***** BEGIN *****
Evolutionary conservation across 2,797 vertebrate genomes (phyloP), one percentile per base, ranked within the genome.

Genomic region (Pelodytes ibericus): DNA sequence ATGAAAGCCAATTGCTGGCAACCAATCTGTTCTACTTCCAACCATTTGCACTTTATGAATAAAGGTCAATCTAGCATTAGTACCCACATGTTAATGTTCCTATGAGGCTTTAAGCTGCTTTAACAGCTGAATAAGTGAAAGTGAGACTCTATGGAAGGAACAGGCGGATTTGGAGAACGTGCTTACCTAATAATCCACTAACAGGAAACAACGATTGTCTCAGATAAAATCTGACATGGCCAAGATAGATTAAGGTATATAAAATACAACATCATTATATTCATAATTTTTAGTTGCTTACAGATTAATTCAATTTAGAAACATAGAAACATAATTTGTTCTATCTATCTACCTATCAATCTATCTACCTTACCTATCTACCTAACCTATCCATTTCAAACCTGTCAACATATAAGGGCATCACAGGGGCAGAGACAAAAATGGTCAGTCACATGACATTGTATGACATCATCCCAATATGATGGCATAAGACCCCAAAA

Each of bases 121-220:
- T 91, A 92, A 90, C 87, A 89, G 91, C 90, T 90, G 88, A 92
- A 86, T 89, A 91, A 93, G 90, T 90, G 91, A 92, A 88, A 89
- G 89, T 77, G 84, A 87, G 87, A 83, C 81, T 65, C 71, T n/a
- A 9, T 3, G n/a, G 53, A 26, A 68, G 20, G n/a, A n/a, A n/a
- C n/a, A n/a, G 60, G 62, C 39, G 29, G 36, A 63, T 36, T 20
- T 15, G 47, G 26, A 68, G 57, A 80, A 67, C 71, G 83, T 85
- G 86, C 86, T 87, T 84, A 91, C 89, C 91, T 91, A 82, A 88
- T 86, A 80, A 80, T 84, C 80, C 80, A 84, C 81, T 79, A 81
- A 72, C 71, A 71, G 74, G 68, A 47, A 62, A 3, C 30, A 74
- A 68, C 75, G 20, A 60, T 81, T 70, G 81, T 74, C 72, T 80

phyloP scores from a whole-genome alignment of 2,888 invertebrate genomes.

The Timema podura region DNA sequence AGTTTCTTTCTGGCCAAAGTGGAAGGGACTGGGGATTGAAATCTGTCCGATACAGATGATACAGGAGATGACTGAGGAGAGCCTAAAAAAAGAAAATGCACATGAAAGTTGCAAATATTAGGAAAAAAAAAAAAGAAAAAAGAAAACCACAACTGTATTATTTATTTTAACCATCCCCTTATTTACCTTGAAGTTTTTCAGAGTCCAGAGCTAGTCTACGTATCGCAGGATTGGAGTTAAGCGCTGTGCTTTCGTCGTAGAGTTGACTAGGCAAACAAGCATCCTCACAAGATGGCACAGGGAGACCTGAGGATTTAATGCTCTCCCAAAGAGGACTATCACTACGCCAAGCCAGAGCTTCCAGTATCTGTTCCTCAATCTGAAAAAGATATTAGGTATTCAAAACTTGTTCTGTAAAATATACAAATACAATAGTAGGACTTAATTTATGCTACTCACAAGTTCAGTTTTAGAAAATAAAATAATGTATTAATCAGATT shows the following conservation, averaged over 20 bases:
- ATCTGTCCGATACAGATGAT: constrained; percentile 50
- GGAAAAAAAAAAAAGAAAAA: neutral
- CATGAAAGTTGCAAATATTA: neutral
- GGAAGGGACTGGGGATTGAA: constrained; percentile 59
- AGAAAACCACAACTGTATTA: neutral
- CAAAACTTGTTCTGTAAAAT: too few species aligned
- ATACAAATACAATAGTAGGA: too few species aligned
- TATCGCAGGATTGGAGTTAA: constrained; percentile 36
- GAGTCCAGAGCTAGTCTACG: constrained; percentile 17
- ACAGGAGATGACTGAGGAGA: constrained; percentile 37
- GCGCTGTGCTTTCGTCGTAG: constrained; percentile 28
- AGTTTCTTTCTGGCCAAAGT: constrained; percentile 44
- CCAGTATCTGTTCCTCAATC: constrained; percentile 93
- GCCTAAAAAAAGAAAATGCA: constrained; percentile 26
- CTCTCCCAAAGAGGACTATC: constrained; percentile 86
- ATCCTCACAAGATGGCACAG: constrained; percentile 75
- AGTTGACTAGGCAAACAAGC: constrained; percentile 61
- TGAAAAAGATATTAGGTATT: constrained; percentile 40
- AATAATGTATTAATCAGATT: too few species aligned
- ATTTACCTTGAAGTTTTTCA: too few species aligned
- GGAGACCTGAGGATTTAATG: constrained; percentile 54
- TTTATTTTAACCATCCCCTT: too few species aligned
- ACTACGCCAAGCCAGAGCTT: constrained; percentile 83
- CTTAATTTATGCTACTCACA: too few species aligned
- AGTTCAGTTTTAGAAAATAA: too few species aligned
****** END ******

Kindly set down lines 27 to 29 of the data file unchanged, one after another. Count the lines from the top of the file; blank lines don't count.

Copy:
- AGTTTCTTTCTGGCCAAAGT: constrained; percentile 44
- CCAGTATCTGTTCCTCAATC: constrained; percentile 93
- GCCTAAAAAAAGAAAATGCA: constrained; percentile 26